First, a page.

Pfizer has said it will retain some activity at its site at Sandwich, UK, to encourage fresh commercial interest in the site and its assets

US drug giant Pfizer has said that it will keep 350 jobs at its site in Sandwich, UK. The company said in February that it would close the historic site, where iconic erectile dysfunction drug Viagra (sildenafil) was developed, within two years, putting at risk of redundancy 2400 R&D staff.

"We are hopeful that, by retaining this core group at Sandwich, Pfizer will be the first of many companies to locate on the site" - Ruth McKernan, site head

According to a Pfizer statement, the staff will work on ’development of products in Pfizer’s mid- and late-stage pipeline’. The current team at Sandwich has recently worked on anti-cancer candidates crizotinib and axitinib, as well as tofacitinib, a potential candidate against a range of immunological diseases. Pfizer says it is consulting with the workforce to determine a selection process for who to keep on and it is aiming to inform staff of the outcome of that process by 10 August. In the meantime, as part of the reshuffle, Annette Doherty will take over from Ruth McKernan as the Sandwich site director.

The company hopes that the retention of staff will attract fresh commercial interest in the site, which was recently put on the market with a new name: Discovery Park. But a long term presence is by no means assured. The company said it would ’review this operation within a few years, as part of its normal business planning’.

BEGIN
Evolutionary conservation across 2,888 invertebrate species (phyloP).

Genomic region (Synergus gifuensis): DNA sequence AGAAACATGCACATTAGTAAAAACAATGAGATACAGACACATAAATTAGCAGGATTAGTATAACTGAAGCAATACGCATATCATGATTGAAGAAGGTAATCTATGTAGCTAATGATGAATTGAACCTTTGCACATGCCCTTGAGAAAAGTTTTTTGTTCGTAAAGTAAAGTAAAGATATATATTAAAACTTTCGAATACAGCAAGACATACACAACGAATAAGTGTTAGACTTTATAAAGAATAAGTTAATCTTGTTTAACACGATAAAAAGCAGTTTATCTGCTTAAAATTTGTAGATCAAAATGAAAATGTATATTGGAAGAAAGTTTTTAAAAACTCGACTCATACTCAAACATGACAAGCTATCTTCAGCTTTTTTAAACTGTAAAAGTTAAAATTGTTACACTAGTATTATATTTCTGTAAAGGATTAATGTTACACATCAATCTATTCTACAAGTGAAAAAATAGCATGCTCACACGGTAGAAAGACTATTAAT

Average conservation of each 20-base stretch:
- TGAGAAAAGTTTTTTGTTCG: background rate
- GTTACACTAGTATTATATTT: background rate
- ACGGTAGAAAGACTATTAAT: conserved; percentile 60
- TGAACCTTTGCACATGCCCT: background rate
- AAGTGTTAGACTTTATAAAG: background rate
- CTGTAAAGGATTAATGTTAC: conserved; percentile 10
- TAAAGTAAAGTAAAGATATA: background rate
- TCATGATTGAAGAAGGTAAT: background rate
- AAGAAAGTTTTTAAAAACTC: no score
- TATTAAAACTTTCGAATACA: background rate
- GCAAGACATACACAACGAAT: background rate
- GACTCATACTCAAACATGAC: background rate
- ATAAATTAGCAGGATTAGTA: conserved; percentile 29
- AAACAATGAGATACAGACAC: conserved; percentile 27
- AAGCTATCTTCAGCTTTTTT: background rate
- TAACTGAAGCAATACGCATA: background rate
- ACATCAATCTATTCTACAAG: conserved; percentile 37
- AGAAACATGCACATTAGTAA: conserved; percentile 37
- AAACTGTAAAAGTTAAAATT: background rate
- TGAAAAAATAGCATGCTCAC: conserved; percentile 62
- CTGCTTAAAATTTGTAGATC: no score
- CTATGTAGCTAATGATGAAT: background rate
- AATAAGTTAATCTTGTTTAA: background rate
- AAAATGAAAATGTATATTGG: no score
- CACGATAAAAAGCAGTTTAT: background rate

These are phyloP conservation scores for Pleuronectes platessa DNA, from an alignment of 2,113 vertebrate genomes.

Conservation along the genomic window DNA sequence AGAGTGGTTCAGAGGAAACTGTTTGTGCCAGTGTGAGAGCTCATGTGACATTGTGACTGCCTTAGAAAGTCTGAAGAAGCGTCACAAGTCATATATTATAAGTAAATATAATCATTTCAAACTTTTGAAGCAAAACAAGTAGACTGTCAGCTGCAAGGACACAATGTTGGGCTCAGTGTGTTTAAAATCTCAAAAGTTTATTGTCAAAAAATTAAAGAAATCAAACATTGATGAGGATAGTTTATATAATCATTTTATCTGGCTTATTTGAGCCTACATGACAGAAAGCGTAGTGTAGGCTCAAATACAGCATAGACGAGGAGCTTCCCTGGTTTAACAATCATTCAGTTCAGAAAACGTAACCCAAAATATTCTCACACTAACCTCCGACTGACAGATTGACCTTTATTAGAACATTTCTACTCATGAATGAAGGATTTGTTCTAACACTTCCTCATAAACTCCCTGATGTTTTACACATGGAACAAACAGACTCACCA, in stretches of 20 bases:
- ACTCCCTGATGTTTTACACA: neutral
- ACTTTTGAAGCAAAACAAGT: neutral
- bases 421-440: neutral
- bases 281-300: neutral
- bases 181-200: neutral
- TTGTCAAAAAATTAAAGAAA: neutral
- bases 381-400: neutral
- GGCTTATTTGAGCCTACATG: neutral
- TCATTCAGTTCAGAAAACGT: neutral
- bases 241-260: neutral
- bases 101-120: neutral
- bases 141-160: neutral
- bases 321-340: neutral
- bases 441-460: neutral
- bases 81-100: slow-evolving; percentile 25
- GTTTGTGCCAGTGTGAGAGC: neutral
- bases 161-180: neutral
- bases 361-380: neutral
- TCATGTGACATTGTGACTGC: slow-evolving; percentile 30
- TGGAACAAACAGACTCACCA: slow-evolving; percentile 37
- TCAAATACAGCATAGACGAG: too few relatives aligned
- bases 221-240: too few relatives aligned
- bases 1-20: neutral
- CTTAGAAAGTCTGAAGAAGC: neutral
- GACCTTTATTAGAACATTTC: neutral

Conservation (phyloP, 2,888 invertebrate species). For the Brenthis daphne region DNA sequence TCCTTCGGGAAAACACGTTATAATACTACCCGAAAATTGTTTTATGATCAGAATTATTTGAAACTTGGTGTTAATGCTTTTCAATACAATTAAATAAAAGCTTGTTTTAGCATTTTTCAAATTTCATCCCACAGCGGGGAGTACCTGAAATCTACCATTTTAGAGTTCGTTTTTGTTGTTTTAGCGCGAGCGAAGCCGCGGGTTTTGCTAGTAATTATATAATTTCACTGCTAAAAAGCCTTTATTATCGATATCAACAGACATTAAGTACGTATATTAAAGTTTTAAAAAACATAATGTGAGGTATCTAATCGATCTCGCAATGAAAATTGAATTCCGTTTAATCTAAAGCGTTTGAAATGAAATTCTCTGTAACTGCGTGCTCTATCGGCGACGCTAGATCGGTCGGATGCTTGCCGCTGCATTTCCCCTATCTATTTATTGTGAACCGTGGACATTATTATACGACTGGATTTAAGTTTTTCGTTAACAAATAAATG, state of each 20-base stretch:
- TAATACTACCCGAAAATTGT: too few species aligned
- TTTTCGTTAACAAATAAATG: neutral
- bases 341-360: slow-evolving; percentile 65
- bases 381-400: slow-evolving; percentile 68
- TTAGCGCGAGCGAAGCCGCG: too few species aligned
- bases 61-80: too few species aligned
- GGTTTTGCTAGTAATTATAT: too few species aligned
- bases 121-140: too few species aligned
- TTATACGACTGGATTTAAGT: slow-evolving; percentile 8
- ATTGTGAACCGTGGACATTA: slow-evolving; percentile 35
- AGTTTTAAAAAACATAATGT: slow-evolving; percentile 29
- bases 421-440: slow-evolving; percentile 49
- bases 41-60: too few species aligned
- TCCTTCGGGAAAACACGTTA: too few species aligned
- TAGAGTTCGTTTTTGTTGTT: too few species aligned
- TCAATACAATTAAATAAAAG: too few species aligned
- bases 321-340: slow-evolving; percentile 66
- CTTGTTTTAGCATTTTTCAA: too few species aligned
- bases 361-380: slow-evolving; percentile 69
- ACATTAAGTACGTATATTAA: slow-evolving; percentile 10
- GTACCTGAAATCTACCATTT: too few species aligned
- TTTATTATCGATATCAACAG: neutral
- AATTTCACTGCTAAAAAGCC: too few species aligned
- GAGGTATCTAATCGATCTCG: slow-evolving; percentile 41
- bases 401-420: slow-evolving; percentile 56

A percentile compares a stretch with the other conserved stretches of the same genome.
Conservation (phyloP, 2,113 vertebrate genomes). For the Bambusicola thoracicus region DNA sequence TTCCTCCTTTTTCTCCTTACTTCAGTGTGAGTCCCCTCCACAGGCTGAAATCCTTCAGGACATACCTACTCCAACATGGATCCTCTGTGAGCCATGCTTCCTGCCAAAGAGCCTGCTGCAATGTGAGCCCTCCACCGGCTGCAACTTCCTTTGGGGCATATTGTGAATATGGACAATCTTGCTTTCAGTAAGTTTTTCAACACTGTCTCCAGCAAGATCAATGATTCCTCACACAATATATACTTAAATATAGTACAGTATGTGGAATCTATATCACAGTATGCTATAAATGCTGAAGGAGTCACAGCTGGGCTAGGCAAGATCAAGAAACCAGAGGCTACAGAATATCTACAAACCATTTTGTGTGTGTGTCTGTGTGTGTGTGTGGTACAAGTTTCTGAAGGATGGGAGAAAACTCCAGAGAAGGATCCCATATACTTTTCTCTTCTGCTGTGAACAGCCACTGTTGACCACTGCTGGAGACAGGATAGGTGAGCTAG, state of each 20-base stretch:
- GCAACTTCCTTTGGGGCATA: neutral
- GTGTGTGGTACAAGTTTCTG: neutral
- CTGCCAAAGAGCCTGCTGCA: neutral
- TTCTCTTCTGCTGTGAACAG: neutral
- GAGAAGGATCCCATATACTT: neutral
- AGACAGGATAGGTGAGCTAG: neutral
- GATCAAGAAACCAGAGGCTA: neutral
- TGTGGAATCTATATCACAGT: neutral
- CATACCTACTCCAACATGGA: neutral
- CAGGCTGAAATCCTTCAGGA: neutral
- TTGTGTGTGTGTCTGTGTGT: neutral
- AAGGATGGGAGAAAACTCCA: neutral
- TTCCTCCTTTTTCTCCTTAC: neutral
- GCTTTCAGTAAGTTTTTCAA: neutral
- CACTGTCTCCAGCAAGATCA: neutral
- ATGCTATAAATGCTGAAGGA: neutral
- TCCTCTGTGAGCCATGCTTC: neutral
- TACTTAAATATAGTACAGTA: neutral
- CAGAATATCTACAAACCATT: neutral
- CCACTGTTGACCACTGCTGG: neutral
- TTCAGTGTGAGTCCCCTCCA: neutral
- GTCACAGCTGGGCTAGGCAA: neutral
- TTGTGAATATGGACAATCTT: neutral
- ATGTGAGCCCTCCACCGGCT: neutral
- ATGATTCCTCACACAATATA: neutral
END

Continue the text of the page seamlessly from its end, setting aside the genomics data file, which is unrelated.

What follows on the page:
The move is a bit of good news for the UK pharma industry, which in recent years has witnessed a spate of site closures and job cuts. In March, Swiss pharma company Novartis said it had begun consultations on the future of its site in Horsham, UK, with the loss of 550 of the 950 jobs on the cards. The manufacturing and R&D site currently employs 950 people.

The ongoing cost cutting at Pfizer - mirrored at other big pharma companies - is driven by the threat to sales represented by the recent or imminent expiration of patents for key drugs and the lack of drug candidates in the product pipeline. Cholesterol drug Lipitor (atorvastatin), for example, will face generic competition near the end of this year, a huge blow considering that Lipitor pulled in a staggering $11 billion in sales in 2010.

David Phillips, RSC president said: ’I hope that when the company concludes its ’review’ of this situation in the years ahead, it will decide at the very least to keep this small team in Kent.’ But he warned that many of those currently at the site had already accepted new jobs abroad. ’The UK is in danger of losing huge chunks of its highly-skilled scientific workforce,’ he said.

Andrew Turley